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Essay: Returning the Cart

It’s a cold, dark night and I’m sitting in my car in a grocery store parking lot, checking my phone.  No answers to my emails, no confirming texts.  I’m feeling discouraged and frustrated.  Why can’t people be prompt?  Be courteous?


I look up and notice an old man coming out of the store.  He has a limp and is wearing shorts despite the chilly temperatures.  Suddenly he speeds up and I see that he’s going after a runaway cart.  It’s not even his cart, but he takes chase—zig-zagging down the pavement—until he grabs it and returns it to a nearby corral.

Then he limps across the lot to his truck and drives away.  No thanks.  No recognition.  Caught in an act of goodness by the surveillance camera and a writer in her car.  And somehow, this small drama redeems my day.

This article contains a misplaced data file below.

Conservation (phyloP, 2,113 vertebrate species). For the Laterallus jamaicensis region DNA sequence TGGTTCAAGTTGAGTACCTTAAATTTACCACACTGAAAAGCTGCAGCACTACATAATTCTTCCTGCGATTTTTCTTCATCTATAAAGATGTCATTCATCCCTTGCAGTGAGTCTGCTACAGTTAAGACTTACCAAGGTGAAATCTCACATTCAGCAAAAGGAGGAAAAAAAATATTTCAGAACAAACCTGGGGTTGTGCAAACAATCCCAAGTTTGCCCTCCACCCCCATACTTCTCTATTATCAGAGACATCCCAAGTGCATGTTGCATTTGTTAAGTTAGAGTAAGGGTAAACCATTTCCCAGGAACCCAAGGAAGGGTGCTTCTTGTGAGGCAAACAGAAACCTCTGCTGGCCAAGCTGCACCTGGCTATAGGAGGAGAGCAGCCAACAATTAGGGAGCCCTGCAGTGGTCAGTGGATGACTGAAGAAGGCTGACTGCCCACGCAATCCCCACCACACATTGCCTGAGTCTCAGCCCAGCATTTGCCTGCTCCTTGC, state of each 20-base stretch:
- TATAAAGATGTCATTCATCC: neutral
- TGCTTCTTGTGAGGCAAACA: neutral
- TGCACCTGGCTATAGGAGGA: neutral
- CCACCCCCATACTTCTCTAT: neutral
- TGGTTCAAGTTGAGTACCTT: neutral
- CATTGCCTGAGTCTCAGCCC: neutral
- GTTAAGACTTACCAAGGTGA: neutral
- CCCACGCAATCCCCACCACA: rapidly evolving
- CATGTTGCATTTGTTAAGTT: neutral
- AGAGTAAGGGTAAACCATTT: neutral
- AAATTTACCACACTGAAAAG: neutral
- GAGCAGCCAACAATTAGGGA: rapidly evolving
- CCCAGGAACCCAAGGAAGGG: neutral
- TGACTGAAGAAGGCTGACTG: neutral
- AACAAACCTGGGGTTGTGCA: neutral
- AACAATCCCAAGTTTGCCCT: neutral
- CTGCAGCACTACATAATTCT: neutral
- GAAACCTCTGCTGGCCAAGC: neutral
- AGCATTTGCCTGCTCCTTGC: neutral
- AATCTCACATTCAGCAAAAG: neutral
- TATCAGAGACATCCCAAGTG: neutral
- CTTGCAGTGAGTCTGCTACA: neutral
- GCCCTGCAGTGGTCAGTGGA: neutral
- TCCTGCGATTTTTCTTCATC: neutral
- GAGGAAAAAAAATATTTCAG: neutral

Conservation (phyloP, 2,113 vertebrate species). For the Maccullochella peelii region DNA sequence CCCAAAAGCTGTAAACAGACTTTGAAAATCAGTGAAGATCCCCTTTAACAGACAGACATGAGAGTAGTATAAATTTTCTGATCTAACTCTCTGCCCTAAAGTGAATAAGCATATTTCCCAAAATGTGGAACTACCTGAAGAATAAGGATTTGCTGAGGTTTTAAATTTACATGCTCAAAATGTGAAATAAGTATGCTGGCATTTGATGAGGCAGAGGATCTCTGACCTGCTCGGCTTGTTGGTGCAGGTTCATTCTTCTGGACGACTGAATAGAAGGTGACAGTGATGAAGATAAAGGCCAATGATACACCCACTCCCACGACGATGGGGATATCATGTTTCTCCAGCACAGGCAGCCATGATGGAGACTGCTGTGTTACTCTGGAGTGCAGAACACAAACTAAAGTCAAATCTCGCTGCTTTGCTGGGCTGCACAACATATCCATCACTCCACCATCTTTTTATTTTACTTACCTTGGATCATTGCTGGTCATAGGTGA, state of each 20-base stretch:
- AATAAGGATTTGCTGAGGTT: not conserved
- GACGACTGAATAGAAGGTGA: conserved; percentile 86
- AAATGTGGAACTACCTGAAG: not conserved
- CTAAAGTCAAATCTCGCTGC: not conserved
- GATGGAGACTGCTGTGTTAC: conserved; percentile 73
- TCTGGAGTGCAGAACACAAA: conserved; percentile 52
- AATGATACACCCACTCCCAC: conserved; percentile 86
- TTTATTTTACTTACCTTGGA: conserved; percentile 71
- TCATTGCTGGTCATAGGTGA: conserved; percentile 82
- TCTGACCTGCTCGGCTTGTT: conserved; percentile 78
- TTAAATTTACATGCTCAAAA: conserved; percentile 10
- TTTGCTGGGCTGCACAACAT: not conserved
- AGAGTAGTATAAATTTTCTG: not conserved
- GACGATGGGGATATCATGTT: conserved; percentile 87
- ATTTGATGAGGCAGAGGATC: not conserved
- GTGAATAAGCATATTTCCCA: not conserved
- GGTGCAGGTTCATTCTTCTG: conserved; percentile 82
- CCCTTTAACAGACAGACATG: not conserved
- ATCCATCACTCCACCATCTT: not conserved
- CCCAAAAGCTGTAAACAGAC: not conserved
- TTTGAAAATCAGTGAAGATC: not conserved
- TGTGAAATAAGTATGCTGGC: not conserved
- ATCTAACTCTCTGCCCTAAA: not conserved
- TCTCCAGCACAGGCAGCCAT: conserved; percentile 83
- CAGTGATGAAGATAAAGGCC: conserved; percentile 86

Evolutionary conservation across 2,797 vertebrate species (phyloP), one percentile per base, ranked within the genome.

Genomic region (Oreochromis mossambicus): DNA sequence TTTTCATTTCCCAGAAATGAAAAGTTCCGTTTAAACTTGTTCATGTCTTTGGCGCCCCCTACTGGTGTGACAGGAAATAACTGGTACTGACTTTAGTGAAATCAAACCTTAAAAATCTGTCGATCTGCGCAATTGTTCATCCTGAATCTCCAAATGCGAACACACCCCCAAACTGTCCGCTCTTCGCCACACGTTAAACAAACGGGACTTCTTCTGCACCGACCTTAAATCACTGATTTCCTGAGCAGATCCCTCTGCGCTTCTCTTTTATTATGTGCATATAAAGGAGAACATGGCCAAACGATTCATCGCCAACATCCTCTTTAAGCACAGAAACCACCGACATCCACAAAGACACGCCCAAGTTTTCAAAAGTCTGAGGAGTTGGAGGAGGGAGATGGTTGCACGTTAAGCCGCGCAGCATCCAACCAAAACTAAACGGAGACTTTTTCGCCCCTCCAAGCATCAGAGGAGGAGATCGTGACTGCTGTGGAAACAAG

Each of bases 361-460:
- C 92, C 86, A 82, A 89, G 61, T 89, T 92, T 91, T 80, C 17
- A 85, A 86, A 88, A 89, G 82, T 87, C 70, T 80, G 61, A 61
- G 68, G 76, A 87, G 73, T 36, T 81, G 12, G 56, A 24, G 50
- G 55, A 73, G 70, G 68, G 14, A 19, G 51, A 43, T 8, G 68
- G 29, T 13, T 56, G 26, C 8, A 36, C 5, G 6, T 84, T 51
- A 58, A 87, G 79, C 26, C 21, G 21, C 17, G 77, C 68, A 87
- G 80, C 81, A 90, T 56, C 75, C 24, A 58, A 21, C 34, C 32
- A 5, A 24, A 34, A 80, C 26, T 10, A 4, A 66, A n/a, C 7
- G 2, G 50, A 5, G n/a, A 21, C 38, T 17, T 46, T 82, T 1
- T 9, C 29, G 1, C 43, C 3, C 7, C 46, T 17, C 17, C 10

And I wonder who the old guy is and why he’s wearing shorts.  Most of all, I wonder why he was inspired to rescue a wayward grocery cart?

I should have rolled down my window and hollered a thank you.  Not only for the cart but for the reminder that the world is full of people doing the right thing—anonymous people returning my runaway despair to the corral.